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Nurses say offer by ARH favors replacements




Registered nurses striking against Appalachian Regional Healthcare hospitals in Whitesburg and elsewhere in the region were expected to vote yesterday (Tuesday) to defeat the company’s latest contract offer.

Hundreds of striking nurses in eastern Kentucky and West Virginia were to vote on the new contract offer, but their negotiator called it a flawed proposal and complained they had no assurances of returning to work.

Pat Tanner, chief negotiator for nurses who walked off their jobs on Oct. 1, was pessimistic about the contract’s chances. She said the proposal still came up short on two core issues – staffing and scheduling.

“We need enough nurses to do our job,” Tanner said. “We need a schedule that’s fair and not at the sole discretion of the employer, who believes they can do what they want, when they want, to who they want.”

Nurses striking in Whitesburg were upset on Monday because the contract would give job preferences to replacement nurses brought in to do their work. Local nurses also oppose a provision in the contract which would require the union to drop all its grievances and charges of unfair labor practices that have already been filed with the National Labor Relations Board (NLRB).

Tanner also criticized the backto work conditions suggested by ARH in a separate proposal. Those terms, she said, would recognize replacement workers at ARH as permanent and gave no guarantees that striking nurses would be welcomed back.

Tanner condemned the back-towork terms as “an outrageous insult.”

An ARH negotiator downplayed the back-to-work provisions, saying that a majority of striking nurses would get their jobs back immediately if the walkout is ended.

Jim Smith, an attorney representing ARH in the talks, said it was union negotiators who insisted on discussing a separate strike settlement agreement. Its approval is not seen by the hospital system as a condition for ratification of a new contract by striking nurses, he said.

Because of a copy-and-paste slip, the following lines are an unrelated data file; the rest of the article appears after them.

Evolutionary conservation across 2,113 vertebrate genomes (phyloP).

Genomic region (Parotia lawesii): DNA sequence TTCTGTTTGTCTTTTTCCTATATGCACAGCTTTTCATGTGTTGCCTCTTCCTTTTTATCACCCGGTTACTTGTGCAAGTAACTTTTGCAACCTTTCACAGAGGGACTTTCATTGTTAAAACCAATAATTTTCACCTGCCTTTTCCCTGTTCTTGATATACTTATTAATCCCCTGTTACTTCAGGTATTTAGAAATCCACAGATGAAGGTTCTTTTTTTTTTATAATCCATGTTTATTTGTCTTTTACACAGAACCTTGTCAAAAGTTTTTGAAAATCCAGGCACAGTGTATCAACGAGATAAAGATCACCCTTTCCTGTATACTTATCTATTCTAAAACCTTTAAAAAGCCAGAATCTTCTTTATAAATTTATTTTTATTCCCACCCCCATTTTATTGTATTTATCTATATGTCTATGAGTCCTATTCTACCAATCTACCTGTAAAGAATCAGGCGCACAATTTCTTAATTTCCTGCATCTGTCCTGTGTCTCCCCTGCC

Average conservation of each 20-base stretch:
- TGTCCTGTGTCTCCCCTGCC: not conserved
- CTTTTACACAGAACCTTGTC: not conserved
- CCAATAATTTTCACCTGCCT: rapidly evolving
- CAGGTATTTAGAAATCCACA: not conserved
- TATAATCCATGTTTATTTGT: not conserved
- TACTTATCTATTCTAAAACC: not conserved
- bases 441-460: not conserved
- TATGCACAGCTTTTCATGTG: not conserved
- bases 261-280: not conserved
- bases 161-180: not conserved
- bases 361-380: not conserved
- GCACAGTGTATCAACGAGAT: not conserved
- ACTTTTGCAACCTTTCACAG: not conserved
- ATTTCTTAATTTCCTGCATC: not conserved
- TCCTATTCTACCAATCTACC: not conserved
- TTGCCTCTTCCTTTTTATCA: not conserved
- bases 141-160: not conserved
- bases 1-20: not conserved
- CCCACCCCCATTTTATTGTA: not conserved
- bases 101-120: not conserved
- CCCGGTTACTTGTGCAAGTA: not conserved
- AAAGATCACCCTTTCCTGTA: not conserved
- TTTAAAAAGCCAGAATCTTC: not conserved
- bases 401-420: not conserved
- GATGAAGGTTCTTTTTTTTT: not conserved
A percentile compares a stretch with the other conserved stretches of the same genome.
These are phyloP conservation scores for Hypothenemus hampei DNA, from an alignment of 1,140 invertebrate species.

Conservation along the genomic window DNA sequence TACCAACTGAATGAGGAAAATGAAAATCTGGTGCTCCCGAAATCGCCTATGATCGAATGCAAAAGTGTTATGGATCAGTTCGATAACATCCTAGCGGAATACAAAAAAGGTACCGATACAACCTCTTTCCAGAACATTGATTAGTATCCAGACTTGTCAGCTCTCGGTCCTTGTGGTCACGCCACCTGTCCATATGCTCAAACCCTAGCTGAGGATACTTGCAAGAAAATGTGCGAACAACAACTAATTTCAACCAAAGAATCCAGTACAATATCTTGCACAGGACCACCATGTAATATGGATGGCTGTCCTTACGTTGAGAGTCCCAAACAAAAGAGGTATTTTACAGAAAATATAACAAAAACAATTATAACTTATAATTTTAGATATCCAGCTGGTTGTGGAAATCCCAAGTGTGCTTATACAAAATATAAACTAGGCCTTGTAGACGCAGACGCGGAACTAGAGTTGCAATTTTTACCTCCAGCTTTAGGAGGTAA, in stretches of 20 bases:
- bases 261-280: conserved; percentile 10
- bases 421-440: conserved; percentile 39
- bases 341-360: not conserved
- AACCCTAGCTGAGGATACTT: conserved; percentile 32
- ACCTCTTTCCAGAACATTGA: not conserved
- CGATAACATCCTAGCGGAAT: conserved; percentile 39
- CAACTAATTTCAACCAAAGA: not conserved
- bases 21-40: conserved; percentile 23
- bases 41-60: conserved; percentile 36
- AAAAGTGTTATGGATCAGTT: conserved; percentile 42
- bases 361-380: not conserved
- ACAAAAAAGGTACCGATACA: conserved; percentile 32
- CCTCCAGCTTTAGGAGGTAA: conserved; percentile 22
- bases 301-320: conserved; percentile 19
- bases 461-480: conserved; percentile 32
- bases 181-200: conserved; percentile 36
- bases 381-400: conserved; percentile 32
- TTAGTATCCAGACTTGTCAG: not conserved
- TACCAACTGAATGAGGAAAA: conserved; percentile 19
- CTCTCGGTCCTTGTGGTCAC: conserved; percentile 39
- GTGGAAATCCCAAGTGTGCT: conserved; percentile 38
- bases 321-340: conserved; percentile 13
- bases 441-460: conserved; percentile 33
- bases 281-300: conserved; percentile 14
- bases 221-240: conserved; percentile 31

“It should have no impact on their willingness to ratify what we consider to be a very good, strong con tract for the employees and for the hospital,” Smith said.

Jerry W. Haynes, president and CEO of Appalachian Regional Healthcare, which includes nine hospitals in eastern Kentucky and West Virginia, said the latest proposal dealt with the union’s concerns and said it “offers our nurses the most competitive wage and benefit package in the region.”

ARH submitted the newest contract proposal late last week but set a deadline of yesterday (Tuesday) for its ratification. The two sides met again Monday, though Smith said “we didn’t have much face time.”

Tanner said union negotiators sought an extension until Saturday but the hospital system refused.

She said yesterday’s vote doesn’t give union officials much time to present the offer to rankand file members, “but we’re going to give it our best shot.”

Smith said the offer was submitted last Friday, giving union members sufficient time to review it.

Tanner said the separate backto work conditions offered by ARH had hurt efforts to settle the walkout.

Under those conditions, she said, replacement workers would be deemed permanent, and striking nurses would be placed on a preferential recall list.

Smith said the hospital system has so far hired about 150 replacement workers. “We are not going to turn our back on those permanent replacement employees in deference to returning strikers,” he said.

Still, he said about 350 of the striking workers would come back to work immediately if the strike is ended. Those not rehired immediately would be placed on the recall list.

As for Smith’s comments that up to 350 striking workers would come back immediately, Tanner said, “That’s not what he told us. He told us it could be up to 18 months, and then some of us would never get back.”

Tanner estimated that about 500 of the 750 registered nurses at ARH hospitals are still striking. She said the number walking off the job was about 650 initially, but said about 150 have since taken other jobs.

Also as part of ARH’s proposed back-to-work agreement, striking nurses would have to acknowledge that the walkout was based on economic factors. Striking nurses say the dispute isn’t about salaries, but instead was caused by staffing levels that were spread too thin and mandatory overtime that had become the norm.

Another condition would be that any striking nurse deemed by ARH to have engaged in walkout related misconduct would not be eligible for the preferential hiring list. Such cases would go to an arbitrator, who would decide whether the hospital system had “good cause” to terminate such employees.

Tanner said the conditions were “a petty, vindictive attempt” by ARH to punish the nurses.

“This document exemplifies the mean-spirited and bad-faith effort that ARH has demonstrated throughout these negotiations,” Tanner said.

In their own back-to-work offer, representatives for the striking nurses proposed that anyone who walked off the job should get back their jobs and shifts and face no retaliation.

Besides the replacement workers and some nurses who have crossed the picket line, ARH is relying on nursing supervisors, licensed practical nurses and nurses’ aides to fill the gaps.

Compiled from Associated Press and Mountain Eagle reports.


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